Bioprocessing and immobilization of cell envelope proteinases from Lactobacillus delbrueckii subsp. lactis 313, for protein degradation
2017-02-22T23:49:14Z (GMT) by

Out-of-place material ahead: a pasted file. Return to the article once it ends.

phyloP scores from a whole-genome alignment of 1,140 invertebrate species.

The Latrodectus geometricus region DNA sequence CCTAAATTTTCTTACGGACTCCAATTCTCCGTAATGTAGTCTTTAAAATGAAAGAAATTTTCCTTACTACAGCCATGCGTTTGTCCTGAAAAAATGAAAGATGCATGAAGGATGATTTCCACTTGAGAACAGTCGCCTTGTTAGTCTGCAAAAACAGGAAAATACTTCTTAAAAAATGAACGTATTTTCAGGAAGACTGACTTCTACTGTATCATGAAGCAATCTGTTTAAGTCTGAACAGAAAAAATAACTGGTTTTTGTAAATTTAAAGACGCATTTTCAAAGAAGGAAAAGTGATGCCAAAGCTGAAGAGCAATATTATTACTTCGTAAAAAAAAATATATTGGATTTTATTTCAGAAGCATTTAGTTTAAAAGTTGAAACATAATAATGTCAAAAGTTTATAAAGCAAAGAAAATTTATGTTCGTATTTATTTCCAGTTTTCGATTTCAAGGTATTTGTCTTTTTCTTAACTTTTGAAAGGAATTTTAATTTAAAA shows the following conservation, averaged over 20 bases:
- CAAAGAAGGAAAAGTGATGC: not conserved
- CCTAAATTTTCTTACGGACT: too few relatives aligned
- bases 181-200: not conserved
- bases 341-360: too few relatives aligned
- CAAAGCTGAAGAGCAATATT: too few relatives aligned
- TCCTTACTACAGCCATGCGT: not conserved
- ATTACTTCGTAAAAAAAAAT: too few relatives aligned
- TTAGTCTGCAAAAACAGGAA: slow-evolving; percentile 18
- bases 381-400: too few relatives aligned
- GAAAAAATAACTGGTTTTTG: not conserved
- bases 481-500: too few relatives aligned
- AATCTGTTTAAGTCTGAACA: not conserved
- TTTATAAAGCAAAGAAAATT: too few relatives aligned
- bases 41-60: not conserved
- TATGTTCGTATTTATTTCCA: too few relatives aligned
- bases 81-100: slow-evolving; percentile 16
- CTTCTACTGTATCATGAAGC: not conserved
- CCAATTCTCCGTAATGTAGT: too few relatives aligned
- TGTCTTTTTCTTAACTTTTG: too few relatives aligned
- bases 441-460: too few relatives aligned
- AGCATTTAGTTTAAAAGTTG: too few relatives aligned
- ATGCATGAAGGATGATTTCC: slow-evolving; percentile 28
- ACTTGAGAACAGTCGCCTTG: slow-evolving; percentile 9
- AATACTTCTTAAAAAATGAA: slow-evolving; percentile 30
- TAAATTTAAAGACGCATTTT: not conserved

Proteolytic enzymes are a useful class of biomolecules due to their ubiquity and the plethora of physiological roles they play in living systems. These enzymes are esponsible for the breakdown of proteins to peptides and have several applications in food, pharmaceuticals, diagnostics, photographic, waste treatments, bioremediation, and in the textile industry. Cell-envelope proteinases (CEPs) are a special class of industrially relevant extracellular proteolytic enzymes obtained from lactic acid bacteria. In the food industry, CEPs have been known to improve the texture and organoleptic characteristics of dairy products and also have the potential to release bioactive peptides encrypted in dairy proteins. However, research is lacking on detailed optimisation of fermentation parameters essential for the generation of CEPs of organisms in the genera Lactobacillus. The proteolytic system and CEPs from lactobacilli are also not fully characterized and further; the use of free CEPs in industrial processes is currently suboptimal and presents certain drawbacks such as poor operational stability. Regulatory requirements such as that of the United Nations Food and Agriculture Organization demand the separation of enzymes from certain food and pharmaceutical products when enzymes are involved in the production process. This is difficult to do, if not impossible, for soluble enzymes. These make soluble CEP-based process economically unfeasible, especially when combined with the usual challenges associated with the use of most soluble enzymes, i.e. high cost, poor stability, and lack of multiple utility. This study therefore explored the production of CEPs expressed in Lactobacillus delbrueckii subsp. lactis 313 (LDL 313) in a cost effective manner. Immobilization techniques were also deployed for the design and production of cheap, reusable and stable biocatalysts of LDL 313 CEPs, for use in protein degradation. LDL 313 was an understudied bacterium, thus, initial work considered it’s growth characterization for the purpose of CEP production. As expected, cell growth was dependent on fermentation conditions such as temperature and initial pH. However, cell growth rates under anaerobic conditions were markedly higher than growth under microaerophilic conditions. The caseinolytic specificity of LDL 313 CEPs was also identified. Being proteolytic for for β -casein and κ-casein, CEPs from LDL 313 were classified as class I CEP (CEPI)of the lactococcal proteinase classification system. Studies were also done to optimize the batch culture conditions that enhance CEPs expression. Using a combination of conventional sequential techniques, the batch growth conditions (inoculum concentration, culture agitation speed, incubation temperature, starting pH, and carbon/nitrogen ratio of production medium) were optimized, for the first time, to ensure profuse CEP production in LDL 313. Moreover, since CEPs are cell-envelope-bound enzymes they are relatively easy to extract from lactic acid bacteria cells. When CEP extraction was studied with different extraction agents, 5 M LiCl was observed to be the most suitable. Sub-cellular localization studies also showed that about 95% of CEP activity was detected in cell-wall fractions implying that CEPs in LDL 313 are located in the peptidoglycan cell-wall. Together, these results provide insights into conditions and parameters that ensure optimum cell growth, high CEP yields and extraction protocol to release high levels of CEPs. Following this, two different strategies for making stable biocatalysts from CEPs were explored, namely, the immobilization of enzymes onto a fabric carrier, and, cross-linking enzyme aggregates. Firstly, CEPs and trypsin (as a model enzyme in comparison with CEP) were immobilized in a simple, cheap and quick approach onto polyester via support functionalization with ethylene diamine and cross-linking with glutaraldehyde. Secondly, cross-linked enzyme aggregates were prepared from CEPs via coupled precipitation/cross-linking with ammonium sulphate and glutaraldehyde respectively. The immobilized biocatalysts had good activity characteristics and properties. For example, immobilized enzymes had good recovered activity (85% for CEP immobilized on polyester; and ~ 22% and ~ 41% respectively for CLCEPA prepared in the absence and presence of proteic feeders). They also had the ability to be used at other than usual conditions such as high temperatures (40 - 70 °C); and organic solvent conditions (CLCEPA still retained activity in 20 – 100 % ethanol/buffer mixtures). Both immobilized enzymes had the ability to be recycled (CLCEPA retained ~ 22% initial activity whereas CEPs immobilized on polyester retained ~ 41% when recycled 5 times. Additionally, both immobilized biocatalyst had proteolytic properties, effectively hydrolysing several macromolecular proteins substrates (casein, bovine serum albumin, whey protein isolate, β-lactoglobulin, skimmed-milk protein and chicken egg albumin). The immobilized CEPs biocatalysts could be utilized for protein degradation to obtain two streams of industrially relevant products namely protein/peptide-rich product mixture from casein; and whey protein/peptide-based surface active foams – both of which can be used for food applications. In summary, the potential of Lactobacillus delbrueckii subsp. lactis 313 to produce cell-envelope proteinases was explored and the development of stable forms of these enzymes was studied, optimized and tested with several food proteins. The outcome is a whole systems approach to developing and establishing an enzyme framework for protein degradation in a cheap cost-effective manner. This therefore has the potential for various industrial applications in protein degradation and/or peptide production.